and

        https://www.youtube.com/watch?v=x3bJYh-YSfg

      2. John Brown (no body) Silver badge
        Joke

        Re: hijacking other drones - making its own flying botnet!

        "Heh - shame you can't also teach them to recharge themselves as well."

        Maybe it time to rebuild Teslas Wardenclyffe Tower :-)

  4. Anonymous Coward
    Anonymous Coward

    Nice

    So; declare a drone exclusion zone round anything sensitive, put one of these on the top of every sensitive installation and have it hijack any drone within range, simply saying "Stop" = Drone falls out of sky (Or saying "Goto position XYZ and fall outa the sky, so we can collect the remains)

  5. Sleep deprived
    Happy

    Can the hijacker be hijacked?

    With another Icarus kit?

    1. Jason Bloomberg Silver badge

      Re: Can the hijacker be hijacked?

      It's an interesting thought. In theory, yes.

      The hijacker has to get their timing right and send a command just before the real owner sends theirs; this causes the receiver to take the hijacker's commands and ignore the owner's. So a command sent just before the hijacker's should likewise get theirs ignored.

      How far one could go would depend on how long subsequent commands were locked out for.

  6. Stevie Silver badge

    Bah!

    So drones can now be positively classified as Internet of Tat devices?

  7. Alistair Silver badge
    Coat

    things that make ya go hmmmmm.

    ""It works against all DSMx based radio systems, which would include drones, airplanes, cars, boats, and so on," Andersson says."

    Not too sure that "drones" is the item that should be leading that list.

    (gonna have to go check the driveway for DSMx signals ......)

    1. John Brown (no body) Silver badge

      Re: things that make ya go hmmmmm.

      "Not too sure that "drones" is the item that should be leading that list."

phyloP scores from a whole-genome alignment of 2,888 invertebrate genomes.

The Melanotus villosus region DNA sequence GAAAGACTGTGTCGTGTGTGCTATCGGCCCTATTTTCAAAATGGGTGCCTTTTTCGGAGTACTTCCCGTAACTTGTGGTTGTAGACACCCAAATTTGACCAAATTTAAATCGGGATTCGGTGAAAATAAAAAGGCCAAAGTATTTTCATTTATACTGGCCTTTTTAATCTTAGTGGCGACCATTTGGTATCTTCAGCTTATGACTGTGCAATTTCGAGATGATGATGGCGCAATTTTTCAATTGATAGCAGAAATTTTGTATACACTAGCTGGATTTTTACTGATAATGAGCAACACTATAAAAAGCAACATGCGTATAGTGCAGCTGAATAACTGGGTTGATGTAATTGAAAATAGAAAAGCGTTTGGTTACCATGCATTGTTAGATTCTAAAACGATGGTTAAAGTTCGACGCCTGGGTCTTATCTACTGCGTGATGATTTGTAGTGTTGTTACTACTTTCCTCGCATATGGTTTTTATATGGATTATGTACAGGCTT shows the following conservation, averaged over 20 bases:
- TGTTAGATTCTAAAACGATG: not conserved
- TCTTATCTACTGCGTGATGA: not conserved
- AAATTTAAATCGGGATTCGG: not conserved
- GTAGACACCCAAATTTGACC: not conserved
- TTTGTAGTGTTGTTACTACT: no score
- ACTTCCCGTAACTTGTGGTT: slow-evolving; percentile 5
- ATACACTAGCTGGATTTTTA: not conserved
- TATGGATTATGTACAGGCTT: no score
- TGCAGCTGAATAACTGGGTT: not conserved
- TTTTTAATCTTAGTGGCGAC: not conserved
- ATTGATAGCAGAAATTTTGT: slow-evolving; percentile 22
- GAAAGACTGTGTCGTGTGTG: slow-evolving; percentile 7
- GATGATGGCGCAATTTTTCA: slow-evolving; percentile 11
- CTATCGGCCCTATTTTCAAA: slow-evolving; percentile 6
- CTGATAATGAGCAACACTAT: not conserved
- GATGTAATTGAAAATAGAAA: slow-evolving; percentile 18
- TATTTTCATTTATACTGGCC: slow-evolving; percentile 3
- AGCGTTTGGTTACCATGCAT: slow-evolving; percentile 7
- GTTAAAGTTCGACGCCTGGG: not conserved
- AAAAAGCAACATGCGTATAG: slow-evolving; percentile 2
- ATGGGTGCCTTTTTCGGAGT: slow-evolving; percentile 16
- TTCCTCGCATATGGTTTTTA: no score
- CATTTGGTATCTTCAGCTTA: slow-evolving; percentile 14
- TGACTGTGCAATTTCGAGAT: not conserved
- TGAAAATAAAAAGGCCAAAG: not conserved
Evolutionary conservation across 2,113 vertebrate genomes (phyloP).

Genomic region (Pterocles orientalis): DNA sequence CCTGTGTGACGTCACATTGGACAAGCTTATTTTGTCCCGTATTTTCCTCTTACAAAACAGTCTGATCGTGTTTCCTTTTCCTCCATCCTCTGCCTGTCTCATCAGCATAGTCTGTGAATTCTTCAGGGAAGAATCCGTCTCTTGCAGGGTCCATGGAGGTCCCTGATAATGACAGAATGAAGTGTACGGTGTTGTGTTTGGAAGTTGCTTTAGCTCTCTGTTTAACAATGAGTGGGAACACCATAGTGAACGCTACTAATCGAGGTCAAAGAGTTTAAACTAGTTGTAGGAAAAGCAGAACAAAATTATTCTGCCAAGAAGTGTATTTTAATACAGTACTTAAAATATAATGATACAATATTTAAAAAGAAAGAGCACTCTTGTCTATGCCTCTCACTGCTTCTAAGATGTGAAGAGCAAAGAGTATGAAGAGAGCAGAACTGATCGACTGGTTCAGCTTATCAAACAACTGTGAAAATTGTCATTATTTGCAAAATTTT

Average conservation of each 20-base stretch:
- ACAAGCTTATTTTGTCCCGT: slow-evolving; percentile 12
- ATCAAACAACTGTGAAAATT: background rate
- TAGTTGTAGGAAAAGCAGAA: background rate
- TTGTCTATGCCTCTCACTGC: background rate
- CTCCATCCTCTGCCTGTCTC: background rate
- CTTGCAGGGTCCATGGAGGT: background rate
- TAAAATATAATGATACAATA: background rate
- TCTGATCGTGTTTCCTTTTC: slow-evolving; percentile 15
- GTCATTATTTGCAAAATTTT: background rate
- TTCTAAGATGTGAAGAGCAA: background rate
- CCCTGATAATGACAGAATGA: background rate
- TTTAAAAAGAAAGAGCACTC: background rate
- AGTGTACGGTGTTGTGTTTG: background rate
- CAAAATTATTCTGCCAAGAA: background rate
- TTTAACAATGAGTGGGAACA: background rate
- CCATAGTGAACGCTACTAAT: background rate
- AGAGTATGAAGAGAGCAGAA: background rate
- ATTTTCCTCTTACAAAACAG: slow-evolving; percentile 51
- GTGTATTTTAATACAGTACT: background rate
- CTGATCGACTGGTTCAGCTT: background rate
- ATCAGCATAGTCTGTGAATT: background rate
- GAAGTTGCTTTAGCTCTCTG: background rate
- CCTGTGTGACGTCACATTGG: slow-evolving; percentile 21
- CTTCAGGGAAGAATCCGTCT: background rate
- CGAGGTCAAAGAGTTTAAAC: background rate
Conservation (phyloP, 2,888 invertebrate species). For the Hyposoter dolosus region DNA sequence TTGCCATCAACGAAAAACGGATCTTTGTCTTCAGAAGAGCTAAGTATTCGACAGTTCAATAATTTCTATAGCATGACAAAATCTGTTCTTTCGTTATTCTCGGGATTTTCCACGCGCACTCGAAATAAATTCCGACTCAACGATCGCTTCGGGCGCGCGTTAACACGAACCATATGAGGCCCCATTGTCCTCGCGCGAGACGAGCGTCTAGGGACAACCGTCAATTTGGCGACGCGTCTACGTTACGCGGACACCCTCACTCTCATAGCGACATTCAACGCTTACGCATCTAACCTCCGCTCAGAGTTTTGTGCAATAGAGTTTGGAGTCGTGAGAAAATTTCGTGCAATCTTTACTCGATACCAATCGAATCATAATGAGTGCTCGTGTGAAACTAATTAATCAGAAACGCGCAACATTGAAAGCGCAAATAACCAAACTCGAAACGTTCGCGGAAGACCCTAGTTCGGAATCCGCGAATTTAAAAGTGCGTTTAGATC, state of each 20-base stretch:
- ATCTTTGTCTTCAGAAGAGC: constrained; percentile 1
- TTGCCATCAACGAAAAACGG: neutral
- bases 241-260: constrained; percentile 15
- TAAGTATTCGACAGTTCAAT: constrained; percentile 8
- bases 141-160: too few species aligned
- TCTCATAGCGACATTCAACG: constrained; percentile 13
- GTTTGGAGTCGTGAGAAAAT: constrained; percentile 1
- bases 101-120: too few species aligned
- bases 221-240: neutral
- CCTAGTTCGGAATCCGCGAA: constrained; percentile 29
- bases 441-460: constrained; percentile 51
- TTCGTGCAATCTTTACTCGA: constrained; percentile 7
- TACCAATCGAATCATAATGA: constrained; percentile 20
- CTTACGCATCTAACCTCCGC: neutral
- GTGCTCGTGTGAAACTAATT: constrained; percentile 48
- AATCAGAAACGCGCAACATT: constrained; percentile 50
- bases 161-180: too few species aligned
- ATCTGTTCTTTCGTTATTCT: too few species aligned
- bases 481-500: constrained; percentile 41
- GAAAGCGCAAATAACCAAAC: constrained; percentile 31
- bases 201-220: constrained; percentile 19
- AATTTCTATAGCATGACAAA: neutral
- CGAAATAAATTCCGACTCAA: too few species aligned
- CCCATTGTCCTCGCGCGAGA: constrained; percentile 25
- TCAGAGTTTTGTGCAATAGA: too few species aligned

The author left out "RC model" before each of the devices mentioned.

  8. Anonymous Coward
    Anonymous Coward

    Come on, you put a picture of a DJI Phantom on the article, but that drone is protected, they hacked the protocol for the cheapest chinese junk drones- toys. No one cares you took control from a child.

    1. Ru'

      Odd all the hate for an RC protocol, which is widely used on many rc vehicles (including large ones) and has a very decent range.

  9. Anonymous Coward
    Anonymous Coward

    So when you take over my high performance F3F fully composite carbon fibre glider flying at over 100mph and you crash it into some killing them instantly will you be the one facing man slaughter charges?

    We fly in controlled environments but in the wrong hands a 3 meter wing span glider at 4kg made of carbon fibre will kill at those speeds. You seem intelligent, maybe you should think before developing this kind of hijacking capabilities and letting it get into incompetent hands.

    Idiot...

    1. martinusher Silver badge

      Re: Gloder hijacking

      >So when you take over my high performance F3F fully composite carbon fibre glider flying at over 100mph...

      Realistically, if you're doing any kind of timed speed run you should be on a course where a crash will not hit anyone. You can't rely 100% on radio communications and the integrity of the plane's structure so its better to be safe than have to deal with the paperwork involved in hitting someone or something.

      You have to use common sense when flying. I fly 3 and 4 meter ships myself (RES and full-house) and they're kept away from structures and roads even if the thermals are inviting -- its better to land and relaunch than risk alienating a neighbor or (worse) having a crash. As for radio interference I'm still on 72MHz (USA) because 2.4GHz at our regular flying field has started to become problematical -- it works but you've got to be careful where you fly. (And yes.. you do get morons who think its cool to shoot down planes; we had to track one with a direction finder some years back. Fortunately they're a tiny minority.)